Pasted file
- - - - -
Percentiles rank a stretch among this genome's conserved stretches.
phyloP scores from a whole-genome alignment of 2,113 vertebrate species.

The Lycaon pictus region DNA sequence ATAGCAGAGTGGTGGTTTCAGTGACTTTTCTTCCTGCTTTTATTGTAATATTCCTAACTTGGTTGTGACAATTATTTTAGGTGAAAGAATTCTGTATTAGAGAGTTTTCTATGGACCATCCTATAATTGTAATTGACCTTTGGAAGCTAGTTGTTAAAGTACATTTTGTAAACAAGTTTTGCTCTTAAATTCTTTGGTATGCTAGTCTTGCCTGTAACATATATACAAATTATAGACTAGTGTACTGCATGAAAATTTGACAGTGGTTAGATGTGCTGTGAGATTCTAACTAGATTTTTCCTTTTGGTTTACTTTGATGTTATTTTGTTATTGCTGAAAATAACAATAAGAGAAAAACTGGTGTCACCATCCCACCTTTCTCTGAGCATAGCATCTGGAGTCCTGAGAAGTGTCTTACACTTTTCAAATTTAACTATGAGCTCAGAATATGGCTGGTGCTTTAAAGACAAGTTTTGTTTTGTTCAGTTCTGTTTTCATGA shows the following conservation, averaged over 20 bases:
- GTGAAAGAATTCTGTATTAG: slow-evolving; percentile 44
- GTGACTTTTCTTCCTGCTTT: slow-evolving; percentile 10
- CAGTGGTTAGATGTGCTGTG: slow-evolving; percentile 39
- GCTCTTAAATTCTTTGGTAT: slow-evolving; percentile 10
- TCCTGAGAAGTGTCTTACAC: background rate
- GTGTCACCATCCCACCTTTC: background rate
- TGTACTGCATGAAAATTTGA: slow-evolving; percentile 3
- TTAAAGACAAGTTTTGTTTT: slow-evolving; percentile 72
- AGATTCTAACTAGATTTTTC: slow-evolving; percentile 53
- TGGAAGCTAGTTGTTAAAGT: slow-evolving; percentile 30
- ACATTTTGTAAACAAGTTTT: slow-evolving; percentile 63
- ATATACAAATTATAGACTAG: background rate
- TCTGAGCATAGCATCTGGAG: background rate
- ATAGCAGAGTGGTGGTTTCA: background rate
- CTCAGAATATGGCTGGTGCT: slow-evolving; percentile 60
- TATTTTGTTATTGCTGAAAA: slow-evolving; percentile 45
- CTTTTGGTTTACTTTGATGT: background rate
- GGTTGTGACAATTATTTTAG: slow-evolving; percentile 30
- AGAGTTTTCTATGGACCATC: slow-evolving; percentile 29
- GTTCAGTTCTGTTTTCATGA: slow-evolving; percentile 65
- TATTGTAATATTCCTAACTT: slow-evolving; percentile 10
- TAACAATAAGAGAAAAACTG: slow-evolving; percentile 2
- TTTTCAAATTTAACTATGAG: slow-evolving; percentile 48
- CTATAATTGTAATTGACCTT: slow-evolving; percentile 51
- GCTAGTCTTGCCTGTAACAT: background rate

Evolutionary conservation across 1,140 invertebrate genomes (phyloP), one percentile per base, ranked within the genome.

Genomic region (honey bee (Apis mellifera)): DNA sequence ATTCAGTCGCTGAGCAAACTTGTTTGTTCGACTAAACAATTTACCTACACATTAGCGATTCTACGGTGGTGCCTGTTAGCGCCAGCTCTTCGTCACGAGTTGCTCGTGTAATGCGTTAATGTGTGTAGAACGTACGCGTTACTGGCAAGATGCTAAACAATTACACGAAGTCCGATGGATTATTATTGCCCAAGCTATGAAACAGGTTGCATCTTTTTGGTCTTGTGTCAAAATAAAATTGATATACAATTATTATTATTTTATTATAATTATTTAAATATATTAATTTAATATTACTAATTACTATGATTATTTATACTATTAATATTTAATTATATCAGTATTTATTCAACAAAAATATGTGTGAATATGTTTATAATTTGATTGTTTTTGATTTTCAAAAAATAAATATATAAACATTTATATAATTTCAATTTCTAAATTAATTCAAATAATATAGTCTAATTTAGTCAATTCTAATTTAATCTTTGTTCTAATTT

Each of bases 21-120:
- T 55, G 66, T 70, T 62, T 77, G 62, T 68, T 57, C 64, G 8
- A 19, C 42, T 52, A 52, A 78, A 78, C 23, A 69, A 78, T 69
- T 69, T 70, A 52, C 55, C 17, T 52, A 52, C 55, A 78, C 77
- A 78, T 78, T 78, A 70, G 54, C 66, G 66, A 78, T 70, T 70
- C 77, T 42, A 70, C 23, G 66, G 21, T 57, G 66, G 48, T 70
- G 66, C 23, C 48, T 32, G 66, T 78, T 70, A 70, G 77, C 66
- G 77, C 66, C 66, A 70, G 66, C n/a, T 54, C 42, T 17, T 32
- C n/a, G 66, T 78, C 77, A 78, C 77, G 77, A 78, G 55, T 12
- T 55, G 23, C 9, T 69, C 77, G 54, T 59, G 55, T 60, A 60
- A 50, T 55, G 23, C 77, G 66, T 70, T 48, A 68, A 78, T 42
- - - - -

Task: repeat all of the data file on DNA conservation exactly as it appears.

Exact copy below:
Percentiles rank a stretch among this genome's conserved stretches.
phyloP scores from a whole-genome alignment of 2,113 vertebrate species.

The Lycaon pictus region DNA sequence ATAGCAGAGTGGTGGTTTCAGTGACTTTTCTTCCTGCTTTTATTGTAATATTCCTAACTTGGTTGTGACAATTATTTTAGGTGAAAGAATTCTGTATTAGAGAGTTTTCTATGGACCATCCTATAATTGTAATTGACCTTTGGAAGCTAGTTGTTAAAGTACATTTTGTAAACAAGTTTTGCTCTTAAATTCTTTGGTATGCTAGTCTTGCCTGTAACATATATACAAATTATAGACTAGTGTACTGCATGAAAATTTGACAGTGGTTAGATGTGCTGTGAGATTCTAACTAGATTTTTCCTTTTGGTTTACTTTGATGTTATTTTGTTATTGCTGAAAATAACAATAAGAGAAAAACTGGTGTCACCATCCCACCTTTCTCTGAGCATAGCATCTGGAGTCCTGAGAAGTGTCTTACACTTTTCAAATTTAACTATGAGCTCAGAATATGGCTGGTGCTTTAAAGACAAGTTTTGTTTTGTTCAGTTCTGTTTTCATGA shows the following conservation, averaged over 20 bases:
- GTGAAAGAATTCTGTATTAG: slow-evolving; percentile 44
- GTGACTTTTCTTCCTGCTTT: slow-evolving; percentile 10
- CAGTGGTTAGATGTGCTGTG: slow-evolving; percentile 39
- GCTCTTAAATTCTTTGGTAT: slow-evolving; percentile 10
- TCCTGAGAAGTGTCTTACAC: background rate
- GTGTCACCATCCCACCTTTC: background rate
- TGTACTGCATGAAAATTTGA: slow-evolving; percentile 3
- TTAAAGACAAGTTTTGTTTT: slow-evolving; percentile 72
- AGATTCTAACTAGATTTTTC: slow-evolving; percentile 53
- TGGAAGCTAGTTGTTAAAGT: slow-evolving; percentile 30
- ACATTTTGTAAACAAGTTTT: slow-evolving; percentile 63
- ATATACAAATTATAGACTAG: background rate
- TCTGAGCATAGCATCTGGAG: background rate
- ATAGCAGAGTGGTGGTTTCA: background rate
- CTCAGAATATGGCTGGTGCT: slow-evolving; percentile 60
- TATTTTGTTATTGCTGAAAA: slow-evolving; percentile 45
- CTTTTGGTTTACTTTGATGT: background rate
- GGTTGTGACAATTATTTTAG: slow-evolving; percentile 30
- AGAGTTTTCTATGGACCATC: slow-evolving; percentile 29
- GTTCAGTTCTGTTTTCATGA: slow-evolving; percentile 65
- TATTGTAATATTCCTAACTT: slow-evolving; percentile 10
- TAACAATAAGAGAAAAACTG: slow-evolving; percentile 2
- TTTTCAAATTTAACTATGAG: slow-evolving; percentile 48
- CTATAATTGTAATTGACCTT: slow-evolving; percentile 51
- GCTAGTCTTGCCTGTAACAT: background rate

Evolutionary conservation across 1,140 invertebrate genomes (phyloP), one percentile per base, ranked within the genome.

Genomic region (honey bee (Apis mellifera)): DNA sequence ATTCAGTCGCTGAGCAAACTTGTTTGTTCGACTAAACAATTTACCTACACATTAGCGATTCTACGGTGGTGCCTGTTAGCGCCAGCTCTTCGTCACGAGTTGCTCGTGTAATGCGTTAATGTGTGTAGAACGTACGCGTTACTGGCAAGATGCTAAACAATTACACGAAGTCCGATGGATTATTATTGCCCAAGCTATGAAACAGGTTGCATCTTTTTGGTCTTGTGTCAAAATAAAATTGATATACAATTATTATTATTTTATTATAATTATTTAAATATATTAATTTAATATTACTAATTACTATGATTATTTATACTATTAATATTTAATTATATCAGTATTTATTCAACAAAAATATGTGTGAATATGTTTATAATTTGATTGTTTTTGATTTTCAAAAAATAAATATATAAACATTTATATAATTTCAATTTCTAAATTAATTCAAATAATATAGTCTAATTTAGTCAATTCTAATTTAATCTTTGTTCTAATTT

Each of bases 21-120:
- T 55, G 66, T 70, T 62, T 77, G 62, T 68, T 57, C 64, G 8
- A 19, C 42, T 52, A 52, A 78, A 78, C 23, A 69, A 78, T 69
- T 69, T 70, A 52, C 55, C 17, T 52, A 52, C 55, A 78, C 77
- A 78, T 78, T 78, A 70, G 54, C 66, G 66, A 78, T 70, T 70
- C 77, T 42, A 70, C 23, G 66, G 21, T 57, G 66, G 48, T 70
- G 66, C 23, C 48, T 32, G 66, T 78, T 70, A 70, G 77, C 66
- G 77, C 66, C 66, A 70, G 66, C n/a, T 54, C 42, T 17, T 32
- C n/a, G 66, T 78, C 77, A 78, C 77, G 77, A 78, G 55, T 12
- T 55, G 23, C 9, T 69, C 77, G 54, T 59, G 55, T 60, A 60
- A 50, T 55, G 23, C 77, G 66, T 70, T 48, A 68, A 78, T 42